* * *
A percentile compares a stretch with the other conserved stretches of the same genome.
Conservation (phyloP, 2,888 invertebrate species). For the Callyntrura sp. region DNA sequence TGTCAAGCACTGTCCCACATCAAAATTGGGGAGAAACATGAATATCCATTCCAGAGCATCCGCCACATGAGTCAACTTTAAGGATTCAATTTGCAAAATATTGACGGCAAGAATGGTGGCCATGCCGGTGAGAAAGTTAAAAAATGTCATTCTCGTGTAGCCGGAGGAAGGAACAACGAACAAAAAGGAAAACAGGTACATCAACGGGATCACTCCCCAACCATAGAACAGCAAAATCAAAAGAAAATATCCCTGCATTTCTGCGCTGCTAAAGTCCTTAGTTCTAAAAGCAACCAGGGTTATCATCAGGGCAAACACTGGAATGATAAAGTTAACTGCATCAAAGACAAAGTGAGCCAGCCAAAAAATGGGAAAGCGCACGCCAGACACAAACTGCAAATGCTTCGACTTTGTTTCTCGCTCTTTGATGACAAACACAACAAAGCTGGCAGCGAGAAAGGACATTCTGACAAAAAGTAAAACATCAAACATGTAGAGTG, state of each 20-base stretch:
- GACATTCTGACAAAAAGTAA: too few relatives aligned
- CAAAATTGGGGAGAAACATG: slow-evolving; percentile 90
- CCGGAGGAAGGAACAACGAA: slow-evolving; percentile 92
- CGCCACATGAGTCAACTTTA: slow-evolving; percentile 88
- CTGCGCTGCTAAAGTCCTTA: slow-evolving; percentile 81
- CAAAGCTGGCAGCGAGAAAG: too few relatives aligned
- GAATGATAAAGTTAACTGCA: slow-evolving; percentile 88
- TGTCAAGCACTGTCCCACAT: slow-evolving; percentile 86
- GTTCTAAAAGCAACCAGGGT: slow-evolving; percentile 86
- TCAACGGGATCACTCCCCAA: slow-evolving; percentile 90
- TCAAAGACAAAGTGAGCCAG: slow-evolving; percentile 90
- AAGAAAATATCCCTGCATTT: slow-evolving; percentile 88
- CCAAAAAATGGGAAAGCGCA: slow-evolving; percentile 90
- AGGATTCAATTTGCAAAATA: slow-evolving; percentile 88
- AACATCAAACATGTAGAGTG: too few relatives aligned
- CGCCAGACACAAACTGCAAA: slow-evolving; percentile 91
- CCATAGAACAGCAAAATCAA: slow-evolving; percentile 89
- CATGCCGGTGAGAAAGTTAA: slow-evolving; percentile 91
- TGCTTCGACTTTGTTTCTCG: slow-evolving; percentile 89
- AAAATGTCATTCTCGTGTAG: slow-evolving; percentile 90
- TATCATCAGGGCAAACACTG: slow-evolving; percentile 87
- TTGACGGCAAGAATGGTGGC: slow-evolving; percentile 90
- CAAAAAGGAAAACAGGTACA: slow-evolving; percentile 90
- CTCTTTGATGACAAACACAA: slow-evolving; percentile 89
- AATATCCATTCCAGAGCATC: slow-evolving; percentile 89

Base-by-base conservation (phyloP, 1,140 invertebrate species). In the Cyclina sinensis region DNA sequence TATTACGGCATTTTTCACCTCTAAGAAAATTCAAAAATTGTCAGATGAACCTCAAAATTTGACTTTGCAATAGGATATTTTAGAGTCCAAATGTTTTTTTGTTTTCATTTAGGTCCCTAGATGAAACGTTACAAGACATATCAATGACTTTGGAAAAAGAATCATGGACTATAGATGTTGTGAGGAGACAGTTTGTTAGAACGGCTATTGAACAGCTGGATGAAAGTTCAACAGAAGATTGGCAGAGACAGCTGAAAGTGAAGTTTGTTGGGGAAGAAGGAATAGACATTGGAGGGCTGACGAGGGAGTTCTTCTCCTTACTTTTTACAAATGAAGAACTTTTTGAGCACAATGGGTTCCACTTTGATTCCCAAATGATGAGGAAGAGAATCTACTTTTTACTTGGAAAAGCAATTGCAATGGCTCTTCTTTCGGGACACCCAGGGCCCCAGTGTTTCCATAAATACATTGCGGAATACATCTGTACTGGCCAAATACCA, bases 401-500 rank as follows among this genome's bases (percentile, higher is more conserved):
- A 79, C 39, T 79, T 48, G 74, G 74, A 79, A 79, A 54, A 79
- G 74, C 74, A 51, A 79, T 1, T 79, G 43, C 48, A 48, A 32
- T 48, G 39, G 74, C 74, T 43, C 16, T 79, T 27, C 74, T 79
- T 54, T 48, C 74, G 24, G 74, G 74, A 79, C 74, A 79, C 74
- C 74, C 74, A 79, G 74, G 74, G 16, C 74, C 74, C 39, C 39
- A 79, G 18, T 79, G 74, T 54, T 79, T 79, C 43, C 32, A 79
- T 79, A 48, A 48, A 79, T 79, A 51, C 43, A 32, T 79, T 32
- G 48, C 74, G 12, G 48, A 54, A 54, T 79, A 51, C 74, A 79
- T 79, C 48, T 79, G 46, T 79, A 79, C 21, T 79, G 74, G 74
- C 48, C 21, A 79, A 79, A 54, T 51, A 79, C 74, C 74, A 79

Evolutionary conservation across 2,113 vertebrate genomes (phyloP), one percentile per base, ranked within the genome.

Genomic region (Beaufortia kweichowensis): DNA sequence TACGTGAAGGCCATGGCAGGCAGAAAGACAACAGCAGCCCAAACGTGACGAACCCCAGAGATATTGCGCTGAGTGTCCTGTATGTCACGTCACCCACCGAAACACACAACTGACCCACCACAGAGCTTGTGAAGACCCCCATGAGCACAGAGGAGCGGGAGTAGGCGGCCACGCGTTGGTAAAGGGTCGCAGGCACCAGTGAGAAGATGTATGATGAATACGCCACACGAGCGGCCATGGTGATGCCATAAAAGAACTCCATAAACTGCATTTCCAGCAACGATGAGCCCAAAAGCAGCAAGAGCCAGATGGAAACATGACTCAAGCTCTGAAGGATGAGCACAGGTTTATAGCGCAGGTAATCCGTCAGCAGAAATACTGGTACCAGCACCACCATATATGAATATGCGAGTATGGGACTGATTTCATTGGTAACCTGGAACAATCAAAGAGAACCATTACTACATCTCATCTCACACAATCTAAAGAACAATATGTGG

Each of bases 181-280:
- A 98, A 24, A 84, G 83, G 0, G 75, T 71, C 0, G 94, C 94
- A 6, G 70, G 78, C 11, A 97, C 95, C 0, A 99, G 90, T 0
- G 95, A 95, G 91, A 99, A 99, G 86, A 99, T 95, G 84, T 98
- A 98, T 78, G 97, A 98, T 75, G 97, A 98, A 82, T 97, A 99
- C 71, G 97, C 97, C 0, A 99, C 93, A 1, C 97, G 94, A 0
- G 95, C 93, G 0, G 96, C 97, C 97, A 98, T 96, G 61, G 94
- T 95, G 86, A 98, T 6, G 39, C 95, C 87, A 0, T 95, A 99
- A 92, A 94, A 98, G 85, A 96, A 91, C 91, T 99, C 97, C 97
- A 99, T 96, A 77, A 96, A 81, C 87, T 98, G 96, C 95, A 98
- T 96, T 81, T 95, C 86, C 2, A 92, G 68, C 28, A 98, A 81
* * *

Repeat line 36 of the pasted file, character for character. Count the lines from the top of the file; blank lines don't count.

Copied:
- G 48, C 74, G 12, G 48, A 54, A 54, T 79, A 51, C 74, A 79